Its name means ‘’Black Falls’’ because of the dark lava columns nearby which inspired an Iceland architect to design the famous Hallgrimskirkja (Church) in Reykjavík.
8. Bruarfoss, Gimsnes
Source: Kiran Photo / shutterstockBruarfoss
The Bruara River flows in South West Iceland and Bruarfoss is a series of small waterfalls that remain a hidden gem and rarely visited.
There are many little quick running flows of water and the contrasting colors as they descend into the gorge make a stunning photograph.
It is nicknamed ‘’Iceland’s Bluest Waterfall’’ and, although small by Iceland standards, ‘’Bridge Falls’’ have captivated the many trekkers who have found them. They are named after a bridge that once stood across the top.

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9. Kirkjufellsfoss, Snæfellsnes Peninsula
Source: Andrew Mayovskyy / shutterstockKirkjufellsfoss
This small waterfall drops in three separate flows from a ridge on Helgrindur Mountain. It is often used promotionally to advertise Iceland with Mount Kirkjufell in the background; that is despite the fact it is short of 20 feet high!
Tourists to Iceland regularly come to capture that same photograph for themselves. Even better is capturing the Northern Lights above, but that is only in the winter. The midnight sun in summer offers an image that is almost as good. All in all, a lovely setting from any angle.
10. Aldeyjarfoss, Bárðardalur Valley
Source: GuilhermeMesquita / shutterstockAldeyjarfoss
Aldeyjarfoss is not especially accessible and you will need a 4WD if you want to get there. It is 65 feet high with the glacial water dropping in a narrow band.
You are still 25 miles from the main road after your drive and you then head down a track to reach the valley.
Basalt columns create an amphitheater, with the waters adding greatly to the setting. The hike on the north side is the best for access to Aldeyjarfoss. On the south, the terrain is much rougher and you will need to take care.

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11. Dettifoss, Jökulsá á Fjöllum River
Source: Thanapol Tontinikorn / shutterstockDettifoss
Commonly referred to as ‘’The Beast’’, Dettifoss is the most powerful waterfall in Europe, never mind Iceland.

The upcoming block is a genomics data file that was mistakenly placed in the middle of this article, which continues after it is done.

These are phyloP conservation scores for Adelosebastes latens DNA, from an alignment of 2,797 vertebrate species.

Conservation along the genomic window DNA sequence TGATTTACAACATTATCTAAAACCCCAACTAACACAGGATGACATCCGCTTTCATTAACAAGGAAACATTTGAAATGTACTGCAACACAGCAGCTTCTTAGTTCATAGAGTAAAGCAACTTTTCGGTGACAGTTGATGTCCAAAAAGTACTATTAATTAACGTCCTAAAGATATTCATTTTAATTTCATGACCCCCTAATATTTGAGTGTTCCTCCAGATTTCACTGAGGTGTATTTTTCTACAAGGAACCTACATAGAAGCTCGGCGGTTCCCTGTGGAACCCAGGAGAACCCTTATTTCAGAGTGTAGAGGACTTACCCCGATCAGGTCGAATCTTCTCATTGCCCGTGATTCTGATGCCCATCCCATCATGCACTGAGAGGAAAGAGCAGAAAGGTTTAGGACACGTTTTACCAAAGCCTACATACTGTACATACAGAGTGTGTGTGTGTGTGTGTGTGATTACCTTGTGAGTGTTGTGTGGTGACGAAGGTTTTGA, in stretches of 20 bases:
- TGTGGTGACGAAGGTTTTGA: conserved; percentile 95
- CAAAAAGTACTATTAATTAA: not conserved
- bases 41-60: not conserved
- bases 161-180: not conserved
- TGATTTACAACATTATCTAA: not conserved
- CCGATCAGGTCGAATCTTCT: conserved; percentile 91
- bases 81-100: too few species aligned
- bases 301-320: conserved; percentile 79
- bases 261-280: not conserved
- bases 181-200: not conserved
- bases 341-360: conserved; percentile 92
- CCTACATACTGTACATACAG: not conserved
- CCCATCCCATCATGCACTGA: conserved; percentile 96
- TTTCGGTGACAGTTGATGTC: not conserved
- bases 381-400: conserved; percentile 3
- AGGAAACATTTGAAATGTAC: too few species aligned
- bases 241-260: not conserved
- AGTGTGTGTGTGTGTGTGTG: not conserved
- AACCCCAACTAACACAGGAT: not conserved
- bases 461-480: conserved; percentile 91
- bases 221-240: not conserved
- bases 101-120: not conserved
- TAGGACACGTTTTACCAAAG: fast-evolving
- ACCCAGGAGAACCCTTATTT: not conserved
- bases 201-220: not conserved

At 150 feet high and over 300 feet wide, it sends almost 200 cubic meters of water hurtling down every second. If you are close, you will almost feel the ground shuddering.
It was used to represent an alien land in the opening shots of the 2012 film ‘’Prometheus.’’ This glacial river is situated in the north of Iceland, flowing from the Vatnajökull Glacier. The access road closes in the winter because of the inevitable snow.
12. Goðafoss, Northern Iceland
Source: Smit / shutterstockGoðafoss
The ‘‘Waterfall of the Gods’’ is just 40-feet high, but at over 100 feet wide, it makes for an imposing sight.
Its history includes Iceland’s conversion to Christianity in the early 2nd century. The pagan priest Þorgeir Þorkelsson, who lived near the waterfall, chose Christianity over paganism. He was also a lawmaker in the Icelandic parliament so he was a much respected and powerful man.
Paganism was still lawful in private but as a mark of his decision, he went to Goðafoss and threw his pagan idols into the waterfall.

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13. Háifoss, Fossá River
Source: leonov.o / shutterstockHáifoss
This 400-foot waterfall is in the south of the island, near Hekla Volcano.
When it was discovered early in the 19th century, it was thought to be the highest in Europe, hence the name, which translates into “High Falls.’’
The smaller waterfall next to it is known as ‘’Neighbor’’ – Granni. They are two hours from Reykjavik heading east along the Ring Road into Þjórsárdalur Valley; the final 4.5 miles are only feasible in a 4WD.
You can hike this if you wish and your reward will be a series of stunning landscapes as you go.
14. Hraunfossar, Borgarfjörður
Source: Danica Chang / shutterstockHraunfossar
“The Lava Falls’’ are just 40 miles north of Reykjavik, around an hour by road. Clear water seems to emerge from the lava, a unique sight.
There are countless tiny streams coming out from springs, creating rapids that go down into the Hvítá river.
The best description of the waterfall is a low, wide arc of rivulets which cover a distance of almost 3,000 feet.
Unlike many other waterfalls in Iceland, there is a lovely view from the car park and a coffee shop opens in the summer. The waterfall has been protected now for over 30 years.
15. Barnafoss, Hvítá River
Source: Puripat Lertpunyaroj / shutterstockBarnafoss
Barnafoss is a near neighbor of Hraunfossar and you can take the hiking trail to get close, with a bridge crossing the Hvítá River.
The name means “Children’s Falls’’ – so named because of an Icelandic saga which tells of two children disappearing after their parents had tracked them as far as a natural stone bridge at the falls. The presumption was that they had fallen in and drowned because they were never found. The mother ordered the bridge to be destroyed so that could never happen again, but in reality, it was more likely it collapsed naturally over time.